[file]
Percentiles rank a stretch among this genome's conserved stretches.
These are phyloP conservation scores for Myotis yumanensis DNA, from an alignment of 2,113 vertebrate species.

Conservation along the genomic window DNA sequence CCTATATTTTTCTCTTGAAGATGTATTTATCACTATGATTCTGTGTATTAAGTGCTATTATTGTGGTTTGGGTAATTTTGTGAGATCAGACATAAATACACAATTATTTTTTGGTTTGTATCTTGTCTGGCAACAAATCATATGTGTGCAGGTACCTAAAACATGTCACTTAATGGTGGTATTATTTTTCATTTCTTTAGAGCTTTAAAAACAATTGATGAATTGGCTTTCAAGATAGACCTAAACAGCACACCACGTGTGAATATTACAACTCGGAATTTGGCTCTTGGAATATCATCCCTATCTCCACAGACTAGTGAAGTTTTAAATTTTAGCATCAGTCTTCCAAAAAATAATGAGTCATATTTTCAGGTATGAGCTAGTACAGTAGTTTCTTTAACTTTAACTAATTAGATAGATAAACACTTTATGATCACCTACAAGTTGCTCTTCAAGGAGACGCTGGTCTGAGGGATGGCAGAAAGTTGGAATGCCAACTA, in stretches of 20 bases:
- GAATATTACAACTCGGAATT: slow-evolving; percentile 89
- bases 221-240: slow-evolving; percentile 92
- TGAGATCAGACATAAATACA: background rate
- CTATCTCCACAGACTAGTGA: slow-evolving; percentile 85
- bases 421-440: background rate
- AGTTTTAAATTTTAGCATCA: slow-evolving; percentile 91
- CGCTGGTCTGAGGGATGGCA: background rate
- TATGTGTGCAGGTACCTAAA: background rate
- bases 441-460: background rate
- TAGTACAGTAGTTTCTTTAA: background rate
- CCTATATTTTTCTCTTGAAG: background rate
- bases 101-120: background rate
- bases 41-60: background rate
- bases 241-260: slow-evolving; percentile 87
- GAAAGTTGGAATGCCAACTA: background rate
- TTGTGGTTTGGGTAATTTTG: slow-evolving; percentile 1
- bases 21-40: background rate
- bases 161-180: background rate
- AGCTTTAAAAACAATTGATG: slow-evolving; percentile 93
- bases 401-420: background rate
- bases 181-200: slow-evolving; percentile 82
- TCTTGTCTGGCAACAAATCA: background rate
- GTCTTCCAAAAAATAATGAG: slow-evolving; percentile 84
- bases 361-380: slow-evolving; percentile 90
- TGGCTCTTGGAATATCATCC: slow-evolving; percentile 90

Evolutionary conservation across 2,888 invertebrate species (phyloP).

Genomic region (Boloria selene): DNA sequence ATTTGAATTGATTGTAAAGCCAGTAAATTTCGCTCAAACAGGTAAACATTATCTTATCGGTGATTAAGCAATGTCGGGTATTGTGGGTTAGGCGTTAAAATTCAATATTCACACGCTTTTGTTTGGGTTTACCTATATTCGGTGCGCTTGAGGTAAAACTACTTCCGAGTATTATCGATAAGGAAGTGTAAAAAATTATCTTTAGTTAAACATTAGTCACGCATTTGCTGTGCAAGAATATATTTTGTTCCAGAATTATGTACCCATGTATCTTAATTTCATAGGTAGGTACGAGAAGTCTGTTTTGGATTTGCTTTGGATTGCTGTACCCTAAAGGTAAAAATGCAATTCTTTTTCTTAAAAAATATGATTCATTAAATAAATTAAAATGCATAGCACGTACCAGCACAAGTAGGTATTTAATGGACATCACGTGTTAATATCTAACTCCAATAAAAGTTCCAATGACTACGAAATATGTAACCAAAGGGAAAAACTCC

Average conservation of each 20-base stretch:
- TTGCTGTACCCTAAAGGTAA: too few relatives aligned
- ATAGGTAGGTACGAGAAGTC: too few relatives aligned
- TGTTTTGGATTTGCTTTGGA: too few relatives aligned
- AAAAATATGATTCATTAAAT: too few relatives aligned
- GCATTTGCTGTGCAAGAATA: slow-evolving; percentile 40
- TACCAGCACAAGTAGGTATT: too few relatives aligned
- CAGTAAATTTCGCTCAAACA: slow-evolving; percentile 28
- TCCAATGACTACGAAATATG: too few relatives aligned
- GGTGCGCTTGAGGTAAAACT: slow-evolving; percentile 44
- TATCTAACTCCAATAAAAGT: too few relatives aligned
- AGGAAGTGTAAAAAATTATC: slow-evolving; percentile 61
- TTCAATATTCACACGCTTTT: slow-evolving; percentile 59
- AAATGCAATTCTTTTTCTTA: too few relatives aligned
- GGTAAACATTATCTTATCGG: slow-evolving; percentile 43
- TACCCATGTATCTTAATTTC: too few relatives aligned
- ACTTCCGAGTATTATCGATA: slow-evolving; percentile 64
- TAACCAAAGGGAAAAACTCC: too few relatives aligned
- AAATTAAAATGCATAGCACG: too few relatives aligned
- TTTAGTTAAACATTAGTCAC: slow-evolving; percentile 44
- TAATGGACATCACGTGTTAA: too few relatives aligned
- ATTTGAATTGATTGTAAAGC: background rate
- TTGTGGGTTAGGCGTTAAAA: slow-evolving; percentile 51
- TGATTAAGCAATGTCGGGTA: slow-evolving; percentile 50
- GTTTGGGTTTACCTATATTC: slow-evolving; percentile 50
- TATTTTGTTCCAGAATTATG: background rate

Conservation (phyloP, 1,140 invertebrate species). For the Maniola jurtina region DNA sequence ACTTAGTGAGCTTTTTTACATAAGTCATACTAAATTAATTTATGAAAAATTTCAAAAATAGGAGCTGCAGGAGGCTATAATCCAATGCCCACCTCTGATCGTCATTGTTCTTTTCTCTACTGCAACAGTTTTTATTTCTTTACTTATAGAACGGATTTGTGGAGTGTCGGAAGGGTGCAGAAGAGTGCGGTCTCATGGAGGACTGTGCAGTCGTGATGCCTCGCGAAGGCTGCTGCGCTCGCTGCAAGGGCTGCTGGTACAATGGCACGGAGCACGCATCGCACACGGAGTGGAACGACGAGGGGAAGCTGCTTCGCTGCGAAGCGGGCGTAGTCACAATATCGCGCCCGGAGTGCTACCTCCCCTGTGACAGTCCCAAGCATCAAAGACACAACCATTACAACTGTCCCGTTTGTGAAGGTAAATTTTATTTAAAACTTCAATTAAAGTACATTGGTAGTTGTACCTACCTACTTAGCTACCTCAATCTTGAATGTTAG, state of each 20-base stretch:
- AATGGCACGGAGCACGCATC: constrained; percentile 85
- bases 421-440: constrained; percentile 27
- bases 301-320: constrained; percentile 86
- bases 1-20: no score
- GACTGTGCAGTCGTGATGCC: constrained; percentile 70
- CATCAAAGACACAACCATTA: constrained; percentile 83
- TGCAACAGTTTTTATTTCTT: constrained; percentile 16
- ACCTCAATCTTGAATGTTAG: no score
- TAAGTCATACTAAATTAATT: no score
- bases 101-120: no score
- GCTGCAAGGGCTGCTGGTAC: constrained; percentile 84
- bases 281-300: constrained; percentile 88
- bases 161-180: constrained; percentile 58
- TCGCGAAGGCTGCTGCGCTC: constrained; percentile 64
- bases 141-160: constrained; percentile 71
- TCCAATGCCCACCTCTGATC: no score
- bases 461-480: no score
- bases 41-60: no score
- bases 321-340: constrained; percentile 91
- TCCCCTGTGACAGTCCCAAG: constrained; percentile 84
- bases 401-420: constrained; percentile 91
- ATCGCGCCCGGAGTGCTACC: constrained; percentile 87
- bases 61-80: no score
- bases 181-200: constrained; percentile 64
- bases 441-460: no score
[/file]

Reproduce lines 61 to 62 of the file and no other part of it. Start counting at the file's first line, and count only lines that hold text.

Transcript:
- bases 1-20: no score
- GACTGTGCAGTCGTGATGCC: constrained; percentile 70